American forestland has bifurcated into the fraction that is investor-owned and intensively harvested, and a larger fraction that is family owned or publicly owned and very lightly logged (if at all). Ignoring these differences misrepresents the opportunities for truly additional offsets in both cases.  

In fact, neither investor-owned forests nor family forest owners are viable candidates for generating truly additional and permanent forest carbon sequestration. Offset prices would need to be dramatically higher to lead to reduced harvest rates on the corporate lands, and at that point, leakage would almost certainly displace harvests to other lands (and likely offshore), wiping out most of the offsets.  

And while family forest owners (and public land managers) would likely welcome the grossly exaggerated payments that offset deals can generate, their lands are already sequestering carbon at near maximal rates. When questioned by reporters, these landowners and public land managers are quick to point out that they have no intention of changing their management, thus eliminating any basis for meeting the “additionality” requirement for any legitimate claim for new offset credits.

The bottom line is clear — a great deal of money will change hands, landowners with large tracts of forestland will be enriched, companies will claim grossly exaggerated quantities of carbon offsets, and brokers will collect large fees. There is no credible argument that current protocols on either the compliance or voluntary carbon markets will generate any meaningful increase in carbon sequestration in U.S. forests. And in the meantime, the purchase of offset credits will allow continued emissions of not just carbon but other pollutants, with disproportionate impacts on disadvantaged communities.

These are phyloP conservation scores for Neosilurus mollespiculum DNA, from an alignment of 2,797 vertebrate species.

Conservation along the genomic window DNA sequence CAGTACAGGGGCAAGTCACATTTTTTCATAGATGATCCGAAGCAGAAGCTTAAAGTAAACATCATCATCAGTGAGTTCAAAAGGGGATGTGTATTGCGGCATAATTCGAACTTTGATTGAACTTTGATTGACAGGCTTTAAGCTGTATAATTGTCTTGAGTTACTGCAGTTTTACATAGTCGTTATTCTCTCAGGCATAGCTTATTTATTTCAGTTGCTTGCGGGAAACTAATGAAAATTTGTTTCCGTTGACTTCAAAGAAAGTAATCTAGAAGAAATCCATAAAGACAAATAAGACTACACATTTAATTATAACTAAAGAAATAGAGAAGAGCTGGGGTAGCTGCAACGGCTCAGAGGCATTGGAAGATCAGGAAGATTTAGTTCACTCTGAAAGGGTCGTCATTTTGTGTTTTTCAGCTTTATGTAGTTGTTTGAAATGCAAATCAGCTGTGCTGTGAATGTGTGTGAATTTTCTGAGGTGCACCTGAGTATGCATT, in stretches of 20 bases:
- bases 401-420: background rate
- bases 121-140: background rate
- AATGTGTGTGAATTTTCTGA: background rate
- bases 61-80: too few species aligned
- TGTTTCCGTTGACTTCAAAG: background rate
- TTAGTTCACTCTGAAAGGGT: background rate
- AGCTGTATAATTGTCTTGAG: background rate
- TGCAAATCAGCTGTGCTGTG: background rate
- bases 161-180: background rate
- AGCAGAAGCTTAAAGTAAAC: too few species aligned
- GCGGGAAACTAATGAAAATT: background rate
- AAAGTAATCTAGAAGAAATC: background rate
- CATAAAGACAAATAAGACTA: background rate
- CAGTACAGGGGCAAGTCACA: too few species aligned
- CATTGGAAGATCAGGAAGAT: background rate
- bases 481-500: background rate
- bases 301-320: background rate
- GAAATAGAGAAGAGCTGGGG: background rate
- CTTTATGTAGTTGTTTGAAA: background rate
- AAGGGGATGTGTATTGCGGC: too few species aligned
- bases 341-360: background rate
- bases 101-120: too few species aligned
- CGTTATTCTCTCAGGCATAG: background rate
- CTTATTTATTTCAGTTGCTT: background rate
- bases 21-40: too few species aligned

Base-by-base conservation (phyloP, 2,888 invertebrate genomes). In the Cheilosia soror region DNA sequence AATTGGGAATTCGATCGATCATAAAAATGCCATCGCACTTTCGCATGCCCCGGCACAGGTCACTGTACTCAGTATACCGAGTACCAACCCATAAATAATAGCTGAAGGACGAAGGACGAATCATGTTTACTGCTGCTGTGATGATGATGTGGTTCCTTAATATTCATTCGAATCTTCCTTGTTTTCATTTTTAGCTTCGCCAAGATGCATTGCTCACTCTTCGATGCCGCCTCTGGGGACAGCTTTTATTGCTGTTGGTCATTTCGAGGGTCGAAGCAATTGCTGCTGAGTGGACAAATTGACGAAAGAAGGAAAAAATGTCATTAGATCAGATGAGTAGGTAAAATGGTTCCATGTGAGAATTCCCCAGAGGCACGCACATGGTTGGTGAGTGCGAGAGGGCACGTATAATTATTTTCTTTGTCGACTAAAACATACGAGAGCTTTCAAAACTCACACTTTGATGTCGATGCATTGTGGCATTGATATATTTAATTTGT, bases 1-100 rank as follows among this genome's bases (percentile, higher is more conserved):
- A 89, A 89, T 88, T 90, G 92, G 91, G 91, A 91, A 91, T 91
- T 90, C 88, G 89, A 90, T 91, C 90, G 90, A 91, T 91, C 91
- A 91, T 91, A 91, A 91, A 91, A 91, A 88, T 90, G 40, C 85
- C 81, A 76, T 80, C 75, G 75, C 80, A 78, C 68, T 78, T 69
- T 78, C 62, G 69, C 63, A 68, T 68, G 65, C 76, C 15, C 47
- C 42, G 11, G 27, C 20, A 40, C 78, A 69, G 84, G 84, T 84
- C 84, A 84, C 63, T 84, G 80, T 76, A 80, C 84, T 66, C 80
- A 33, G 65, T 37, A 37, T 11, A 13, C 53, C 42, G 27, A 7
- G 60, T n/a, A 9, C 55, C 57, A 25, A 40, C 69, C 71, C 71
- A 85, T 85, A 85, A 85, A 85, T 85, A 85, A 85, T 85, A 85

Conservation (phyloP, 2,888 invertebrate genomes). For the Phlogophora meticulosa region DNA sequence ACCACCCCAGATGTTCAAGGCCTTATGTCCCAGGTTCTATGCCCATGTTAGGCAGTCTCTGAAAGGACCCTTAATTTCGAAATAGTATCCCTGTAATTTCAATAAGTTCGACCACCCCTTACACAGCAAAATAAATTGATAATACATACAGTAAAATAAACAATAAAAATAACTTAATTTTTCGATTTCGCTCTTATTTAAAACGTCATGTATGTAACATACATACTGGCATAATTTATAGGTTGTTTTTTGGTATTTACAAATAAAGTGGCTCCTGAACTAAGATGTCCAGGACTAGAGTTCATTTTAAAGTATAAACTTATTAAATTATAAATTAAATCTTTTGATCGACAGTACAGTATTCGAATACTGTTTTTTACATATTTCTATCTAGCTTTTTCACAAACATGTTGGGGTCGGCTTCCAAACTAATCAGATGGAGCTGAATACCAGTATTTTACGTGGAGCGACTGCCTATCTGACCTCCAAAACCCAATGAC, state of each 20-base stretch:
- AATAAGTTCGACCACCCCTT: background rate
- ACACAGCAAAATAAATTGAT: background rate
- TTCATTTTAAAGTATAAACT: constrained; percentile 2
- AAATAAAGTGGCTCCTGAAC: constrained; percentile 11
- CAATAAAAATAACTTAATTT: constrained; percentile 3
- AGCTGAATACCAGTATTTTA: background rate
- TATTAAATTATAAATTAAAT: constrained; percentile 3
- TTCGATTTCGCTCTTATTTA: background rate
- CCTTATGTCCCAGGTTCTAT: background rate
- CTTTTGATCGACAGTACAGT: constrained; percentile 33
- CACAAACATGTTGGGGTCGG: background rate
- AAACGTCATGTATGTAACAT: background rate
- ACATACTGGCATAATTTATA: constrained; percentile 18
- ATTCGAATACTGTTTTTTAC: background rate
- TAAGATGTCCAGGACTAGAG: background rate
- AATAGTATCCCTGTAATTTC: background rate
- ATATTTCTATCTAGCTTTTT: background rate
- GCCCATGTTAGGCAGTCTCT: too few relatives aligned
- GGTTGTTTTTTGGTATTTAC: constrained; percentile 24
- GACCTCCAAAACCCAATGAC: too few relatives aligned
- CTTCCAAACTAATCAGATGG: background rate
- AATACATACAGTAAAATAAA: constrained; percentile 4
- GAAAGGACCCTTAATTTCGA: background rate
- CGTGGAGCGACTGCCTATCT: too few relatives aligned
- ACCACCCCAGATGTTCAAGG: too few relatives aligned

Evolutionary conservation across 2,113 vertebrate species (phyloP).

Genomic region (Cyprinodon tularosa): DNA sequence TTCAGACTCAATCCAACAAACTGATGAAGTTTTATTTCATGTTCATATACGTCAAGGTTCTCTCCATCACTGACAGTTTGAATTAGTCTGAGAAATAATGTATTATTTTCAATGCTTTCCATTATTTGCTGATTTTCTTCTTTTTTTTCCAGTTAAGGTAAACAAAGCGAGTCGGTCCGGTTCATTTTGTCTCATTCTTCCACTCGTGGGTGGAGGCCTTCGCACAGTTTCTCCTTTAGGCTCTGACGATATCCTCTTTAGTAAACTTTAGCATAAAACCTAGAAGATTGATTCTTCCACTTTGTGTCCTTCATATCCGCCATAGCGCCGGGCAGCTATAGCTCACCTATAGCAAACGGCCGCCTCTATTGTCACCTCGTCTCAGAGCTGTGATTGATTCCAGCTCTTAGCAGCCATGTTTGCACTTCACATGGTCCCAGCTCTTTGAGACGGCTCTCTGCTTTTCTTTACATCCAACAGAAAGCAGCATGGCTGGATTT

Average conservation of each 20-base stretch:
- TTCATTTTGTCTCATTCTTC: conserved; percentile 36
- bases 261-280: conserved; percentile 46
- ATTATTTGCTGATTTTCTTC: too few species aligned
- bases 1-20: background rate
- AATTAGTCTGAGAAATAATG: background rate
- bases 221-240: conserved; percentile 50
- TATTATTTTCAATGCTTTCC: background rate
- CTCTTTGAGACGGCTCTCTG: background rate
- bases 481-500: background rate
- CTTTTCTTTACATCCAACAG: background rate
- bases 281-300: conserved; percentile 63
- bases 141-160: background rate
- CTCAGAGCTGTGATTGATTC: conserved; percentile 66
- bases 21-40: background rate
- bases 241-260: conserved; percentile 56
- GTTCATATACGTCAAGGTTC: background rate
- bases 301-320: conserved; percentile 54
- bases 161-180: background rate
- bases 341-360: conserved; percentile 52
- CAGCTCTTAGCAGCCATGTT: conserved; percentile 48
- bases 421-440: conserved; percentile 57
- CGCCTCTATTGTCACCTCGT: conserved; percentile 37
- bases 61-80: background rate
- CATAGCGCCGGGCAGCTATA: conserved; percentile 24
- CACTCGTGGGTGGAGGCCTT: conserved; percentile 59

charles canham
Forest Ecologist

Charles Canham studies the dynamics of forest ecosystems and how they respond to a wide range of human impacts. Using field research, novel statistical methods, and computer models, Canham predicts forest response to factors including climate change, introduced pests and pathogens, logging regimes, and air pollution. He is the author of Forests Adrift: Currents Shaping the Future of Northeastern Trees.